Democratic legislators, local leaders and advocacy groups worry the proposed changes would lead to less minority representation, create inefficiencies in local government and add a financial burden on taxpayers.

Nicole Love Hendrickson, the county’s first Black chairwoman, said last week the move would have disenfranchised the voices of the nearly 1 million residents who call Gwinnett home. In a Tuesday statement, she commended Dixon for holding off on the bills.

“Because of support from our Gwinnett delegation and grassroots efforts by our community members, (the bill) will go through the legislative process it deserves,” Hendrickson said.

Changing Gwinnett

Democrats now command the Gwinnett school board, hold every seat on the county commission and lead the sheriff’s department, the District Attorney’s office and several other countywide positions.

Everyone on the five-member commission board is a person of color, and about 68% of Gwinnett residents identify as nonwhite.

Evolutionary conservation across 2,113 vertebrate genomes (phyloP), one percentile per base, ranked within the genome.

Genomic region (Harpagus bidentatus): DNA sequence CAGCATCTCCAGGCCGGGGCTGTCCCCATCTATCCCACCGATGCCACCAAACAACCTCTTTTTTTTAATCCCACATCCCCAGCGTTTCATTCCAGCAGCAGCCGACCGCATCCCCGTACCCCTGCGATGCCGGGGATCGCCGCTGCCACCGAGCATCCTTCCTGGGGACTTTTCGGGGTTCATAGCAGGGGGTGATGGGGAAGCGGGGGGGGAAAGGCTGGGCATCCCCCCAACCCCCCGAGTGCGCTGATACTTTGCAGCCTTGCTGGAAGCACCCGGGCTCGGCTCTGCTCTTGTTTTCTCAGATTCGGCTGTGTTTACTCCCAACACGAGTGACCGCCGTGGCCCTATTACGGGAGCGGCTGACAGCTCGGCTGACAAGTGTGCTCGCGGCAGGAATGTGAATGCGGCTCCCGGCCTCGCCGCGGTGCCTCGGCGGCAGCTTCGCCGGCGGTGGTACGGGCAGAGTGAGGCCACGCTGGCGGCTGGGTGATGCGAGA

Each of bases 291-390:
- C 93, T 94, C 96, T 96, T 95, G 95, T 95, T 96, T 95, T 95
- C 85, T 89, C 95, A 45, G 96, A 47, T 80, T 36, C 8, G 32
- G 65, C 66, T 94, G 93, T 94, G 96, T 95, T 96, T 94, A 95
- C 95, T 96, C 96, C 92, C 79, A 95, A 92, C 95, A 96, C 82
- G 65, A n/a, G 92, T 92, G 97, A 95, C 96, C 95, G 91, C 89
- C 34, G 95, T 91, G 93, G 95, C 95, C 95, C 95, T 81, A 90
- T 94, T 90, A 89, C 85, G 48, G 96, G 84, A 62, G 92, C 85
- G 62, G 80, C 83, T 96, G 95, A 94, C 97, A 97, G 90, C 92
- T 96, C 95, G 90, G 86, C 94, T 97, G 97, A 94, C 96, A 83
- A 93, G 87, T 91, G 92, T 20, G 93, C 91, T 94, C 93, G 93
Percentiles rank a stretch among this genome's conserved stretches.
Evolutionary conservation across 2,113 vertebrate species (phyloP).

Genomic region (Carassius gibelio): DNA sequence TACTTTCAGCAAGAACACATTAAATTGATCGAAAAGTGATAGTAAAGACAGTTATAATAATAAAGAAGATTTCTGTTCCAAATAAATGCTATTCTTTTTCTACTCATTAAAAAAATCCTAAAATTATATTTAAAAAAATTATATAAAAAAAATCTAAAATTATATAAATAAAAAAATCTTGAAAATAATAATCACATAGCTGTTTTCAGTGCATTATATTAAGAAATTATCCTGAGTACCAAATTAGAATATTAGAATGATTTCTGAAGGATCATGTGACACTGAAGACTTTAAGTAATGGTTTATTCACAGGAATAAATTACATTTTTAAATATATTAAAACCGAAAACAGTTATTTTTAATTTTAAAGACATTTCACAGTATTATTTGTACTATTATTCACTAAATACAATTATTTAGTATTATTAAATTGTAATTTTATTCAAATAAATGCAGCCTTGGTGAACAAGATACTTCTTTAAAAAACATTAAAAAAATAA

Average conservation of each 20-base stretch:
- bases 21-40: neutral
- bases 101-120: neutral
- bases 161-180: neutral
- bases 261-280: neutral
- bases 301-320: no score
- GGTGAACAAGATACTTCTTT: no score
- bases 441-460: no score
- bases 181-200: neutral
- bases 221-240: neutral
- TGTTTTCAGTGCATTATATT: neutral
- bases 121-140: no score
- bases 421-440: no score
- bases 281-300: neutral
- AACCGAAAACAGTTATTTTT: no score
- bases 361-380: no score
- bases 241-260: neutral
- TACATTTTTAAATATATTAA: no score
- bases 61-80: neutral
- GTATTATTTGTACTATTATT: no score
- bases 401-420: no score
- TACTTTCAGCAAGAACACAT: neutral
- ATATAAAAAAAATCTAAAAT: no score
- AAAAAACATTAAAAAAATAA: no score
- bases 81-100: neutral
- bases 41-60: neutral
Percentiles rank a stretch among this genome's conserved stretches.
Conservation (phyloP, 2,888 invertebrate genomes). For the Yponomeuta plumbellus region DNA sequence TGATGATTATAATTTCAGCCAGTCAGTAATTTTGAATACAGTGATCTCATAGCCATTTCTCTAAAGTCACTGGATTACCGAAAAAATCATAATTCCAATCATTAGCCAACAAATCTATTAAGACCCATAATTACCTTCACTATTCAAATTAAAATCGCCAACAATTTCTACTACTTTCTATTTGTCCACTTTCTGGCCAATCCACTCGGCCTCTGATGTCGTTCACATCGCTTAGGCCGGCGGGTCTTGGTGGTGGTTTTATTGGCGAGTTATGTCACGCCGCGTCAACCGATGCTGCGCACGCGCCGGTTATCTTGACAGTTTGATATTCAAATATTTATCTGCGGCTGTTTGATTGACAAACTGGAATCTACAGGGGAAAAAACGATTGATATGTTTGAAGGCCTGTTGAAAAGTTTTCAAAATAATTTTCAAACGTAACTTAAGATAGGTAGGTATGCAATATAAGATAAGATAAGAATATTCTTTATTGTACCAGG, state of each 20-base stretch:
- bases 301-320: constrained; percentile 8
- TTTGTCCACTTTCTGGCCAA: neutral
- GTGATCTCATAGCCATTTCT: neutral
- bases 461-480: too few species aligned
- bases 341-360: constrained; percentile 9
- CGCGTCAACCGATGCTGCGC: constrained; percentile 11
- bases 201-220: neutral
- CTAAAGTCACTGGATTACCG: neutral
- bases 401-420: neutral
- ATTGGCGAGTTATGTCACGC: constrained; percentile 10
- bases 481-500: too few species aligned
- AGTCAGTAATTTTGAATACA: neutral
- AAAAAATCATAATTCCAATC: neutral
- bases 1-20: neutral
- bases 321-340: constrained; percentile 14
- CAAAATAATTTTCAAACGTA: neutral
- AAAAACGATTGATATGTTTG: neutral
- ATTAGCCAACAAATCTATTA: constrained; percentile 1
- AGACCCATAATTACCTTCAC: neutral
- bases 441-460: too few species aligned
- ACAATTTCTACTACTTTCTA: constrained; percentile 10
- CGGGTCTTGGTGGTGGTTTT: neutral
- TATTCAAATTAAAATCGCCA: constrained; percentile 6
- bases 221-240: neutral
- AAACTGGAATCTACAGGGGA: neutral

Under the proposed maps, nearly all districts would have been majority-minority when all minority populations are combined. But white residents would have been the largest voting bloc in terms of individual race in five of nine commission districts and three of five school boards districts.

A proposed district map of the Gwinnett County Board of Commissioners with five additional seats. (Courtesy of Eli H. Spencer Heyman /

Credit: Eli H. Spencer Heyman

icon to expand image

Credit: Eli H. Spencer Heyman

State Rep. Donna McLeod, D-Lawrenceville, said the proposals stem from fear of the changing and diversifying county. State Rep. Gregg Kennard, also a Lawrenceville Democrat, said the move amounted to “whitelash.”

“It’s an issue where they see people of color, they’re seeing a change in demographics, and they don’t know how to handle themselves,” McLeod said. “Why don’t you just work on giving us good policies that people will want to vote for you for?”

Some Republicans accused the critics of fearmongering. State Rep. Chuck Efstration, R-Dacula, disagrees with the assessment of the maps and said the overhaul would increase participation from minority communities in future elections by creating new government posts.

“Increasing the size of the county commission would allow for more compact districts, where commissioners would represent fewer constituents and would allow for the concerns or issues of their respective districts to be effectively represented,” Efstration said.

Republican legislators say discussions to expand the Board of Commissioners have been ongoing for years. State Rep. Pedro Marin, D-Duluth, tried to add two seats to the board in 2017.